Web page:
Oh dear, here we go again. A silent era Great War Film. I settle myself in for an hour and a half of set chewing, cartoonish stereotypes and 30 minutes of story. But, just maybe this one has a bit of promise. ‘Four Sons’ is an early John Ford film. The guy who directed some of the great American Westerns of the 20th century such as ‘Stagecoach’, ‘The Man Who Shot Liberty Vallance’ and the absolutely dreadful but critically lauded ‘The Searchers’. He also released documentaries including the Oscar winning ‘Battle of Midway’ and the lesser known war effort short ‘Sex Hygiene’ which informs the viewer on how not to contract syphilis. I recommend it.
From a Great War perspective this is the first of his three Great War Films with the brilliant ‘Lost Patrol’ (1934) starring a gurning Boris Carwash and the slightly rubbish ‘What Price Glory’ (1952) starring James Cagney standing very close to people and shouting at them. ‘Four Sons’ is a bit of a rarity, as it happens, in as much as it’s one of the few survivors of Ford’s early catalogue. The vast majority of his silent era films having either turned to dust or exploded in flames.
And yes, within the first few minutes of my initial viewing I have witnessed all my usual bugbears with silent films. There’s a German postman with a curly wurly moustache and a belly made of jelly, there’s a bastard German General with a monocle and facial scar and there’s slapstick humour, people falling over and getting a shock after sitting on a pickelhaube. On the plus side there are early hints of class from Director Ford. There’s a reverse tracking shot where the camera is attached to a slow moving train as it pulls into a station. The actors move freely to the left, right and below the camera, it’s subtle but effective.
The film opens with the set up. It’s before the war, everything is peaches and cream in a small Bavarian village. Yes, this is another in an elite group of Hollywood films told from the German perspective. We see the elderly mother of the eponymous four sons as she puts away their freshly laundered undies. We cut to a quick snapshot of the sons lives and characters. One is an army boy, another is happy go lucky and carefree, the third is a hard worker and the last is a shepherd, pastoral and rustic. From here, one of the sons goes to the US to follow his dreams, war breaks out and it’s only a matter of time before they start dying.
There are early hints of Ford’s ability to turn the scenery into a character. The village changes a little, is it the lighting? The people? Whereas in the opening scenes it’s pleasant, warm and open, as the war rears its ugly head there is a change in the air and suddenly there’s a hint of darkened alleyways and sadness. The postman is not the beloved bringer of happy family news he once was, now people steal a moments relief when he confirms the letter he holds from the Kaiser (informing the recipient of the death of a loved one) isn’t for them.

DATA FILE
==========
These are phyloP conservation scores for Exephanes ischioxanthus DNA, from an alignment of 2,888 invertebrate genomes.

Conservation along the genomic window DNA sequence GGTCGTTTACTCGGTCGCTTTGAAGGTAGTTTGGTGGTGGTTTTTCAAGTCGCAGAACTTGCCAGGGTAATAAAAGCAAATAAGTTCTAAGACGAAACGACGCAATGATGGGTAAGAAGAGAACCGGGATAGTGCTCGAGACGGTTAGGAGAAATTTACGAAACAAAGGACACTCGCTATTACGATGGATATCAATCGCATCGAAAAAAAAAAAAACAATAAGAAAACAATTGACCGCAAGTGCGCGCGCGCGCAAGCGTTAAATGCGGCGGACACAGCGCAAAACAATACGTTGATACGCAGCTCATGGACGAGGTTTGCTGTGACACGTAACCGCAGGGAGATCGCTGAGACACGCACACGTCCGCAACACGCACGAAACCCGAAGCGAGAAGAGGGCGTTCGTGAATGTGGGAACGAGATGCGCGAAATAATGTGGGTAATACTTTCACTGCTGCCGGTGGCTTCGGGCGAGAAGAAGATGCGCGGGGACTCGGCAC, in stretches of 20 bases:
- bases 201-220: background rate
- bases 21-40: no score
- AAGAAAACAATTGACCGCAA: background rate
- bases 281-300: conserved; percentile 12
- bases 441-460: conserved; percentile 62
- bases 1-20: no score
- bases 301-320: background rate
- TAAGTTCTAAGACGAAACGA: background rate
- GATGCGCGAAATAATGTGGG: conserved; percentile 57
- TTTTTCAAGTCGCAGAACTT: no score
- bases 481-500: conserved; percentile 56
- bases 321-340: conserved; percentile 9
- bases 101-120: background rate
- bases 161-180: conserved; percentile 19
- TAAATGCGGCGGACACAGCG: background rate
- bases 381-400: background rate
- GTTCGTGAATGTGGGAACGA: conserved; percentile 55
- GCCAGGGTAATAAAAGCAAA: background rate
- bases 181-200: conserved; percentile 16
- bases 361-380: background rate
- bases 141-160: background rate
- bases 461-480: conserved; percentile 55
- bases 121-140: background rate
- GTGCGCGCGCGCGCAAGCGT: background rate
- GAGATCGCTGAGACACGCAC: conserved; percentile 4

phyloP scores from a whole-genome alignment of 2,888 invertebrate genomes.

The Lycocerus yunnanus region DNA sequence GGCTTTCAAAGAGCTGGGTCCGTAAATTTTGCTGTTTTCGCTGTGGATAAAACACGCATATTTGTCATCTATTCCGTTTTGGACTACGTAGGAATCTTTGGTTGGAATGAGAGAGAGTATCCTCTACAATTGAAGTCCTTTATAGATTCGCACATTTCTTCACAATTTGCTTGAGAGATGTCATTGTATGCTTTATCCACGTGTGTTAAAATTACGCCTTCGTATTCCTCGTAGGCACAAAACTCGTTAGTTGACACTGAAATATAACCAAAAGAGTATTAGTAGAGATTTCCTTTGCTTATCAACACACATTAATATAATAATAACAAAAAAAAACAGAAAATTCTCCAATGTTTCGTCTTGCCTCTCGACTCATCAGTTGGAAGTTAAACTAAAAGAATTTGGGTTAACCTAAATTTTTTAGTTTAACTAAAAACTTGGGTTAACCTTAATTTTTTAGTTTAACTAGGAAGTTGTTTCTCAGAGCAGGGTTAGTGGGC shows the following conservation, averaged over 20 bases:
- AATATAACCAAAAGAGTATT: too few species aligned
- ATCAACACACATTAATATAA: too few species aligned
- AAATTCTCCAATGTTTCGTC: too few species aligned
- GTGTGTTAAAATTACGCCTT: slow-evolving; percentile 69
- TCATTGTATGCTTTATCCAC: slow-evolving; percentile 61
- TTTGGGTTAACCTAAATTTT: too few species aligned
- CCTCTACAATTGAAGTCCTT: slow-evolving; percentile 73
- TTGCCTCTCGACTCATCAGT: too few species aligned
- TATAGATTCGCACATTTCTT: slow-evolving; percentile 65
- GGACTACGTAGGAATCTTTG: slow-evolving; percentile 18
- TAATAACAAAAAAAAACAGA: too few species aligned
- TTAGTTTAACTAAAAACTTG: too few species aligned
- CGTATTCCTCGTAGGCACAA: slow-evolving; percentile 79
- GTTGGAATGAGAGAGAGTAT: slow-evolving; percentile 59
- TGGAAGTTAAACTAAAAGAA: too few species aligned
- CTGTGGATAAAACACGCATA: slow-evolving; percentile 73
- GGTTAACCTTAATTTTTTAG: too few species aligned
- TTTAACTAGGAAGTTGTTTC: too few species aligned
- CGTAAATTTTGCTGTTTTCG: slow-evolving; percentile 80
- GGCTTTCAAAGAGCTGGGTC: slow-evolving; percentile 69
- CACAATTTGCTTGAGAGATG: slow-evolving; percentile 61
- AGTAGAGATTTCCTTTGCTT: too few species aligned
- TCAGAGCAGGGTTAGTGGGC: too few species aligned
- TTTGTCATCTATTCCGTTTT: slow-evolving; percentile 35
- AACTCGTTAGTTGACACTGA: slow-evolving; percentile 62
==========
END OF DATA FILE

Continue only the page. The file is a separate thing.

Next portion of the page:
I noticed a few things I’ve seen before in other films. The New York scenes looked very similar to the city scenes in FW Murnau’s ‘Sunshine: A Song of Two Humans’, (as it turns out I was right, Ford used Murnau’s recently vacated set) the fleeting battle scene is shot on a tiny set with wispy tendrils of dry ice all over the place exactly like the slightly rubbish battle scene in Ford’s film, from 25 odd years in the future, ‘What Price Glory’. And there’s a total rip off ‘Camera strapped to a swing’ shot which has been stolen wholesale from ‘Wings’ (1927). The shot in Wings is much better.
The 90 odd minutes length means that the film chugs along at a fair old lick. The initial pre-war scenes quickly move on to 1916 America with the tide of popular opinion turning in the Allies favour. Then the Yanks are there in France and then it’s all over. The last twenty or so minutes take place on the cold hard streets of Murnau’s post war New York. There’s not enough time to get to know the boys in any great detail but I suppose the central star is the mother.
If I’d forgotten this was a Great War Film the final half an hour or so acts as a reminder. It’s where all the grim stuff happens. One brother dies in the arms of another, the Bastard General is handed a pistol by some of his soldiers and he is politely asked to kill himself. And then it suddenly turns into an historical document detailing the ins and outs of American immigration policy. This bit sticks out like a sore thumb but seeing as the book which the film is based on focusses on the Mother, and is actually called ‘Grandmother Bernle Learns Her Letters’ (a reference to immigrants having to learn the alphabet in English in order to get through Ellis Island) I think it was fair that it’s been left in.
So overall, I liked it. The length probably does it a few favours what with my short attention span. But even though it’s a silent film, with all the usual accoutrements, appendages and baggage they drag around, at its heart it’s a simple story, well told. You can see some of the future class of John Ford on display at it’s a shame there’s not more of his early stuff kicking around in some dusty corner of a private collection somewhere, waiting for a chance to explode. Oh and somewhere in there’s an un-credited John Wayne playing a German Officer. $20 if you can find him!
I’ll give it a partial recommendation I suppose. If you have some spare time and can find a copy it’s worth a go, but I wouldn’t go out of my way or pay a lot of money for the experience.